Designing a Backyard Shed

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Designing a Backyard Shed

May 24, 2012
02:33pm
Photo by: William Wright

Working with Seattle photographer William Wright to create Stylish Sheds and Elegant Hideaways, I have visited close to 100 sheds occupying city gardens, suburban backyards and quiet country fields. Each of these highly personal destinations provides design inspiration and reveals many possibilities for creating a tiny building with big impact. There are infinite ideas to explore, depending upon your space and ambition. Here are my top design tips:

  • Personal Space: Design a shed to meet your particular interests, whether that includes creating art, making music, writing poetry, growing flowers, playing with children, stargazing, entertaining friends or meditating. Virtually any personal passion can find a home in a small, but distinct garden shed.
  • Form meets function: Consider the architectural aspects of the shed. It can be used to camouflage an unsightly view or become a backdrop for displaying flowerpots, artwork or sculpture. Or let its outer walls support vines and climbing roses. Its role can be pure function or pure folly, or a little bit of both.
  • Site it right: It's very important to position the pavilion, potting shed or garden house in just the right location in the landscape. It can be a design focal point that you enjoy seeing from the house or garden, or it can be a secret getaway hidden from view. You can orient it to allow sunlight to stream through the windows and French doors, or nestle it beneath a shade tree to create a cool summer respite.
  • Style the inside: So many people build architectural wonders and leave the inner spaces looking rather ordinary. Treat the interiors as you would any room of your house. One couple in Austin, Texas, built a teahouse to echo the look of their dining room. For the walls, it's fine to expose the rafters and studs, but you can paint them or mount shelves and hooks for displaying collections. A San Diego gardener lined the walls of her potting shed with pegboard, where she hung antique gardening tools as "art."
  • Doors and windows: Windows should be operable so you can adjust the temperature, create ventilation and — most important — hear the sounds of your garden while inside the shed. Make sure there's a deep ledge for displaying potted herbs or anything else that makes you happy. As with your home, make sure that the doorway that links your "inner sanctum" with the "outdoor world" is something special. A salvaged door, especially one with divided glass panes, is a nice choice. Coat it with a brilliant color or allow it to weather with time.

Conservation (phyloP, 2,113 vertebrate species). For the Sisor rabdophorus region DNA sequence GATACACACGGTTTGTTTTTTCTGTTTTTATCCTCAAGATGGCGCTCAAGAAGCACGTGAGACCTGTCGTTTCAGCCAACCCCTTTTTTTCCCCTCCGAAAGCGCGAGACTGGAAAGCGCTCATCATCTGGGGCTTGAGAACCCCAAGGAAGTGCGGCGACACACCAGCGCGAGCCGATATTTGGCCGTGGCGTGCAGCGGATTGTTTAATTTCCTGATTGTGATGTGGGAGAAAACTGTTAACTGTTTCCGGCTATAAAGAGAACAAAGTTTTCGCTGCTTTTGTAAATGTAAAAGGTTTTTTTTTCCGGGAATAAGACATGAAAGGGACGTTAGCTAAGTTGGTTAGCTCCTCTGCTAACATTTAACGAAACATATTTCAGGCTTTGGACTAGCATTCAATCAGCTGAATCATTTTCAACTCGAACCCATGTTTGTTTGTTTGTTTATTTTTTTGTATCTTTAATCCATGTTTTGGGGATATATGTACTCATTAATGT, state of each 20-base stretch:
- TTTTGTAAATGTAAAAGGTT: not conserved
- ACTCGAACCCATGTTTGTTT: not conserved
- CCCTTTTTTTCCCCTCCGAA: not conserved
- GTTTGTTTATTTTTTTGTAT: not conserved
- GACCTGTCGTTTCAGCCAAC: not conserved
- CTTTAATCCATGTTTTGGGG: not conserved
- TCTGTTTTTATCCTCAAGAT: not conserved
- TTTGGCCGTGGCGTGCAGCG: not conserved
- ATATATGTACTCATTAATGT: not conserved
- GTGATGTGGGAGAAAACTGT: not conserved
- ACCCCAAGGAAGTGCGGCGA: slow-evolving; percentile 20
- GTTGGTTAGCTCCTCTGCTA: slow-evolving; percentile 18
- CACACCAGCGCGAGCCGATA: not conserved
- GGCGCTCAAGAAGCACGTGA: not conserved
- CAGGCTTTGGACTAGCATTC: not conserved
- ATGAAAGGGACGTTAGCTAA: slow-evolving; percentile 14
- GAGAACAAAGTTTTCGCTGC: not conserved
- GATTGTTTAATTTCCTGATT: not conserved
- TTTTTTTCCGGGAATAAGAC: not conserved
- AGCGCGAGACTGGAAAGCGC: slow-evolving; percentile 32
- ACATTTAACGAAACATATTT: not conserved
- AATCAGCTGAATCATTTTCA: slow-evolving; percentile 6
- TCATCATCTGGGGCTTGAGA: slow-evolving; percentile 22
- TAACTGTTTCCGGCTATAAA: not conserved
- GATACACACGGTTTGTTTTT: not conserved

• Floors for outdoors: It's okay if you have a cement floor, but consider staining it with an accent color and adding a drain in the center for easy cleanup of gardening projects. Shed floors can be finished with wooden planks, colorful vinyl tile, terra-cotta pavers, flagstone, wall-to-wall carpeting, tiles or pigmented concrete. We've even seen sheds elevated on stilts, making them feel like grown-up treehouses!
  • Counter space: Add a counter or potting bench using the dimensions and proportions of your kitchen counter as a guide. Allow enough depth to accommodate stacks of terra-cotta pots or a row of gardening books. And be sure to add enough shelves overhead or storage cabinets underneath. Cover the countertops in a durable material, such as copper or galvanized metal sheeting. One Seattle gardener found discarded classroom cupboards (probably from a high-school wood shop or science lab), complete with countertop and storage bins — voila! It is the perfect potting bench for her garden house.
  • Light it up: Lighting can be another creative aspect to your shed, though to add electricity (and running water) you will probably need a building permit. A flea-market chandelier, carriage lantern or even industrial shop lights will illuminate the shed's interior and extend your enjoyment into the evening hours. As with electricity, it's nice to have a source of H20 in order to wash your hands after you've been potting plants. We've seen some creative (and affordable) solutions on this front, including running a hose from the garden spigot to your shed's faucet connector. Similarly, an industrial-grade extension cord can deliver power from an exterior outlet to your shed's lighting.
  • Add art: Artwork — inside and out — will make the shed a personal expression of your style. The freedom of erecting this private room outdoors means that anything goes, including mirrors, stained glass, vintage artifacts, retro pottery, hanging plants, birdhouses, a weathervane, chandeliers, collections of special items and more!
  • Comfy touches: Even if your shed is home mainly to your gardening projects, designate one corner for R&R. Include a bench with cushions or a wicker chair and a good reading lamp (of course, this means electricity), a desk for your reference books, correspondence or even a small tea party. Create a sacred place that nurtures your spirit and feeds your soul.

In the end, your shed should be designed for your private and personal delight. It is the place where you will feel safe, free to create and contemplate, and take refuge from the everyday demands of life.

 

Stylish Sheds and Elegant Hideaways: Big Ideas for Small Backyard Destinations
By Debra Prinzing | Photography by William Wright
Clarkson Potter/Random House
Hardcover, 224 pages, 200-plus color photographs
$30.00, ISBN: 978-0-307-35291-0